Last week, Gov. Jan Brewer offered the Legislature a new package of ballot proposals that could be sent to Arizona voters in a special election:
1) An increase in state sales taxes of a billion dollars a year for three years.
2) Reforms that would allow the Legislature to make reductions to areas of the budget that have been protected from cuts by past voter mandates.
3) The Taxpayer Bill of Rights (TABOR), which would limit state spending growth to the rate of growth of population plus inflation, with some excess revenues banked in the state’s rainy day fund and some refunded to taxpayers.
The third item is new. TABOR was not in the package proposed by Brewer in early March, when she first floated her proposal to refer a temporary tax increase to the ballot.
At first glance, this “Grand Bargain” would seem to have something for everyone at the Legislature. A temporary tax increase would allow liberals to avoid making large budget cuts. Reform of voter-mandated spending would allow moderates to distribute budget cuts more evenly across all areas of the state budget. TABOR would give fiscal conservatives the best spending limit in the country and keep state government from resuming its disastrous pattern of rollercoaster budgeting during the next economic boom.
Without TABOR, Brewer’s package is a very bad deal for fiscal conservatives. With TABOR, the package is very tempting. But several tough questions plague the proposal.
How long will the TABOR limit last?
If fiscally conservative legislators had the option of suffering the economic and political damage of Brewer’s temporary tax hike, in exchange for a truly permanent spending limit, most of them would probably take the deal. But the political reality is that the spending lobbies, with help from judges, will eventually chisel large holes in even the strongest spending limits. That’s what happened to the Gann limit in California, and to the original TABOR in Colorado.
Can the package get past the judges?
To gain the support of fiscal conservatives, TABOR would have to be attached in a bombproof manner to the other two referenda. It is unclear that the Legislature and governor could successfully evade the single-subject rule and legally bind the three proposals together through conditional enactment clauses in all three referenda.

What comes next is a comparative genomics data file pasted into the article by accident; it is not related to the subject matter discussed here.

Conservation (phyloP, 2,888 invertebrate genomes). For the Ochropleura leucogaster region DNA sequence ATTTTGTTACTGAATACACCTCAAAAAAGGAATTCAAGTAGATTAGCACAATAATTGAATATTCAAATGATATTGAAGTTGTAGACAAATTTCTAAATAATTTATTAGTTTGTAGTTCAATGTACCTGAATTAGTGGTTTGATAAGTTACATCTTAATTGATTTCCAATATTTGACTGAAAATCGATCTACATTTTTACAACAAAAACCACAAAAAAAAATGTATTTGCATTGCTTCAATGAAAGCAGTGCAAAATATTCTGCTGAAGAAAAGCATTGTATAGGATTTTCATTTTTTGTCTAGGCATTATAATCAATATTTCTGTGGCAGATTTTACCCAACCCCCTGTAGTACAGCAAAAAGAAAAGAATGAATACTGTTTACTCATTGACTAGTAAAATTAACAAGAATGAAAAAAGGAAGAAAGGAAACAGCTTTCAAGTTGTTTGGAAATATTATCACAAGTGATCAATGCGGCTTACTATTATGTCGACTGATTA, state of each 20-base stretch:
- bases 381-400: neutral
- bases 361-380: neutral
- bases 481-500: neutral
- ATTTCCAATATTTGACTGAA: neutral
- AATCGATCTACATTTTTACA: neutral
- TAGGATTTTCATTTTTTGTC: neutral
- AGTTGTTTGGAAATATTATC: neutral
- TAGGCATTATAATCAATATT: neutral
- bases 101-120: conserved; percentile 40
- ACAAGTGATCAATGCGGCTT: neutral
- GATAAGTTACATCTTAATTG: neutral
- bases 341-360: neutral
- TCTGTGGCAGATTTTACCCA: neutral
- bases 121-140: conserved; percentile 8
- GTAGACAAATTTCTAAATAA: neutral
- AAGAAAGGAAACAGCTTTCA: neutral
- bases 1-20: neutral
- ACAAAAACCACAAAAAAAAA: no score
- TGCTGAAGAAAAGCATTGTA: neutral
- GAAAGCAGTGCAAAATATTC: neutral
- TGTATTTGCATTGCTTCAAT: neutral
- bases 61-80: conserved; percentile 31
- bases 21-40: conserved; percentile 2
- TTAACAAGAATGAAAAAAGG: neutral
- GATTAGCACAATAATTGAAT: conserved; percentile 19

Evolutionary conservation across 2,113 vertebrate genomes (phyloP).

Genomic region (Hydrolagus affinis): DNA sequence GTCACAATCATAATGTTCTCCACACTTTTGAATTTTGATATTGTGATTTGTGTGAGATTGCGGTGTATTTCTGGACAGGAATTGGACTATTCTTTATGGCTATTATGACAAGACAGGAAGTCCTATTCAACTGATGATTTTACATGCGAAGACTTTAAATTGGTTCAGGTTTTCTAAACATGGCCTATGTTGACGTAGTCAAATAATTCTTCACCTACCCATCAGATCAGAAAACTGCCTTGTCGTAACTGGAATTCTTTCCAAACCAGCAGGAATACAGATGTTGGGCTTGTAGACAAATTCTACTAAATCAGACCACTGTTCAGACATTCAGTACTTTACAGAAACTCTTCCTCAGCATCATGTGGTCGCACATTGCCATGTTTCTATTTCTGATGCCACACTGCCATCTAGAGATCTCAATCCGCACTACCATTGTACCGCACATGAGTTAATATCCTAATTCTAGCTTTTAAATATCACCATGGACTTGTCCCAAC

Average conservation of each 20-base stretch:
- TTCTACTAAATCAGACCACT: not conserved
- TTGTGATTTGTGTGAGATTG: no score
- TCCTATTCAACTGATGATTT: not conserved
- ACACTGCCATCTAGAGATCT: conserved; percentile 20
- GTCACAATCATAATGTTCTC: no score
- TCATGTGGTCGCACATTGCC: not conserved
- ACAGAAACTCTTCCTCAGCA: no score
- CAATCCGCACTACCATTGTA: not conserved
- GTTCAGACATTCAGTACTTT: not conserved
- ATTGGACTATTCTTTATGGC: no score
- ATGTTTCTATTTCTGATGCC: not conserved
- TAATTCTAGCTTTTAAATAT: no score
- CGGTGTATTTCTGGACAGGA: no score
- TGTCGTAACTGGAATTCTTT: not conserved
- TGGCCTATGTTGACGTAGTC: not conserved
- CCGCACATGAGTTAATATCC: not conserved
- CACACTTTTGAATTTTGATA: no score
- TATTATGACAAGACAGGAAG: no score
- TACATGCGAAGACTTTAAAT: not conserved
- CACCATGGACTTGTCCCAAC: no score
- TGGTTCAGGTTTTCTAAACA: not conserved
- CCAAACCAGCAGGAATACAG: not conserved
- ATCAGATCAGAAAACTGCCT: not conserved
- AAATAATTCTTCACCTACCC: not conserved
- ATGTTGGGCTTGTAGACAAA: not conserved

If judges separated the three proposals on their way to the ballot, the result could be disastrous. The spending lobbies and tax-takers might succeed in passing the tax increase and shooting down TABOR.
What would the TABOR baseline be?
If we could set base-year spending low enough, TABOR could end up refunding more money to taxpayers during the next boom period than would be taken from taxpayers through the temporary tax hike. But the tax increases would raise spending in fiscal years 2010, 2011 and 2012, and it would likely raise the level of base-year spending for TABOR. Given the low projections for revenues through 2012, fiscal conservatives may get lower spending — at least in the short run — by holding the line against tax increases.
Can the package even get out of the Legislature?
Liberals in both parties loathe TABOR, and it’s unclear that a legislative majority could be mustered to include it in a ballot package. Fiscal conservatives love TABOR, but they would have a very tough time explaining to constituents that they voted for a giant short-term tax increase in order to get a long-term spending limit.
Are voters likely to approve the package?
Last month, California voters rejected a similar package that included Proposition 1A’s weak spending limit. It would be a mistake for Gov. Brewer and the Arizona Legislature to put off tough decisions about spending reductions in the hope that voters will approve new tax revenues.
Given the likely answers to the above questions, a Grand Bargain, even one that includes TABOR, looks like a bad bet for fiscally conservative legislators.
- Tom Jenney is Arizona Director for Americans for Prosperity.